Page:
Look at your face in the mirror. Then imagine not having one. Not being able to see. Not being able to smell. Not being able to taste. Not being able to be seen.
At 18, Katie Stubblefield shot herself in the face. At 21, she became the youngest person in the U.S. to undergo the still experimental surgery of having a face transplant.
The National Geographic has reported on her story for several years, following the medical breakthrough of transplanting a face. Kati’s face transplant was the third for the Cleveland Clinic and the 40th known in the world.
“It will be one of the most extensive, making her a lifelong subject in the study of this still experimental surgery,” National Geograophic writes. Of her injuries, it reports:
Brian Gastman, the first clinic doctor to see Katie, lifted her onto a gurney and wondered if she would make it. She was so tiny. Just 105 pounds. Even if she survived, he wasn’t sure she would have enough tissue for all the reconstructive work he needed to do. “It was not great,” he said. “Her brain was basically exposed, and I mean, we’re talking seizures and infections and all kinds of problems. Forget the face transplant; we’re talking about just being alive.”
In his 27 years of training and practice, Gastman said, this was one of the worst face traumas he’d ever encountered. Beyond the wound to her face, she had traumatic brain injury from the bullet’s concussive force to her frontal lobe, optic nerve, and pituitary gland. The damage to her pituitary threw her hormones and sodium levels out of whack, which can be deadly. Taking charge of Katie’s care, Gastman organized a multidisciplinary team of 15 specialists to address all her issues, from endocrinology to psychiatry.
Watch a few minutes of what would become a 31-hour surgery– transforming Katie’s face, and life.
Did you know?:
- There are 43 mimetic muscles in our face that express emotion and articulate speech.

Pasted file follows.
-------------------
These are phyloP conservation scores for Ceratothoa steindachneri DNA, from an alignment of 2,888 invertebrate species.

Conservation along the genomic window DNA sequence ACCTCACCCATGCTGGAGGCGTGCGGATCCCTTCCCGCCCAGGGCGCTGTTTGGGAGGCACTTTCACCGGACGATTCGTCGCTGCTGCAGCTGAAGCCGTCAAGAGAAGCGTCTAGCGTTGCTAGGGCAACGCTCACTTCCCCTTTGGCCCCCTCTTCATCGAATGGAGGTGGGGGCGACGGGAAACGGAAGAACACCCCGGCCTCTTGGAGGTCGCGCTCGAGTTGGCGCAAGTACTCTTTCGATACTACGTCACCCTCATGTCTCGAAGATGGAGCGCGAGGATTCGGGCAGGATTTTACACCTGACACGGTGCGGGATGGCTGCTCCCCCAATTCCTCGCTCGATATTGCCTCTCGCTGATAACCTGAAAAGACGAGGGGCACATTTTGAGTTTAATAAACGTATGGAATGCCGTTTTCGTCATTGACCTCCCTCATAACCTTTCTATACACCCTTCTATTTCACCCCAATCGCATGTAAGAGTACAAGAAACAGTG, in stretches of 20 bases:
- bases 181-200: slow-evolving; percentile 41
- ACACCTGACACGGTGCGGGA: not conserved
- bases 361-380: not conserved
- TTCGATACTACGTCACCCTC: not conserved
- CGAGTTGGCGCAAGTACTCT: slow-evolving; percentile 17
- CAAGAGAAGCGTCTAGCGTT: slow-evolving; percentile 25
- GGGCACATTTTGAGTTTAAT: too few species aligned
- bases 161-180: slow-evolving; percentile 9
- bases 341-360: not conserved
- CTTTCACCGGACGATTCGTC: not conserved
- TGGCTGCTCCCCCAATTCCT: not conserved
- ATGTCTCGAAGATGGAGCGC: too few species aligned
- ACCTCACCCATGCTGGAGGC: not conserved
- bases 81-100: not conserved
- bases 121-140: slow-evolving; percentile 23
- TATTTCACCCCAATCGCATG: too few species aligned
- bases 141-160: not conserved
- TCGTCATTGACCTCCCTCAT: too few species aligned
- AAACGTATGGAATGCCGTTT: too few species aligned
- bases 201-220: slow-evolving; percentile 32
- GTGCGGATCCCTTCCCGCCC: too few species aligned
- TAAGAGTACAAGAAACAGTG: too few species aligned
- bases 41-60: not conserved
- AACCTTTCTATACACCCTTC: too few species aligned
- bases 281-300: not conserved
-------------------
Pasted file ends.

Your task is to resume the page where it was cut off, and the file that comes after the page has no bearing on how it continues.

- There are 4 major muscles on each side of the face that move the jaws and complex lingual muscles that assist in swallowing and speech.
- The face has a layer of blood vessels, sensory and motor nerves, cartilage, bone, and fat.
- Cranial nerves control the motor muscles and transmit sensory information to the brain, enabling us to see, smell, taste, hear, and feel sensation on the skin.
Throughout 2014, Katie didn’t remember anything about her suicide attempt or the surgeries that followed. Her parents had to repeatedly tell her what happened. She told National Geographic, “I never thought of doing that ever before, and so on hearing about it, I just didn’t know how to handle it. I felt so guilty that I had put my family through such pain. I felt horrible.”
Her family lost everything, moved into a Ronald McDonald studio apartment, received grants and donations from family and friends, while medical clinics researched and prepared for numerous surgeries. Her story is one about a family sticking together through the worst of times, incredible doctors who diligently worked to improve Katie’s quality of life, and her’s and her family’s, second chance at a new life.
The underlying issue, is what lies beneath our faces, in our hearts and minds. Her mother’s abrupt job loss, financial stress, and a cheating boyfriend, were contributing factors that led to Katie trying to blow her brains out. Her failure to do so resulted in her face, or lack there of, helping to contribute to medical research and the rare phenomenon of face transplant surgery.
For more information about Katie, and her family, go here.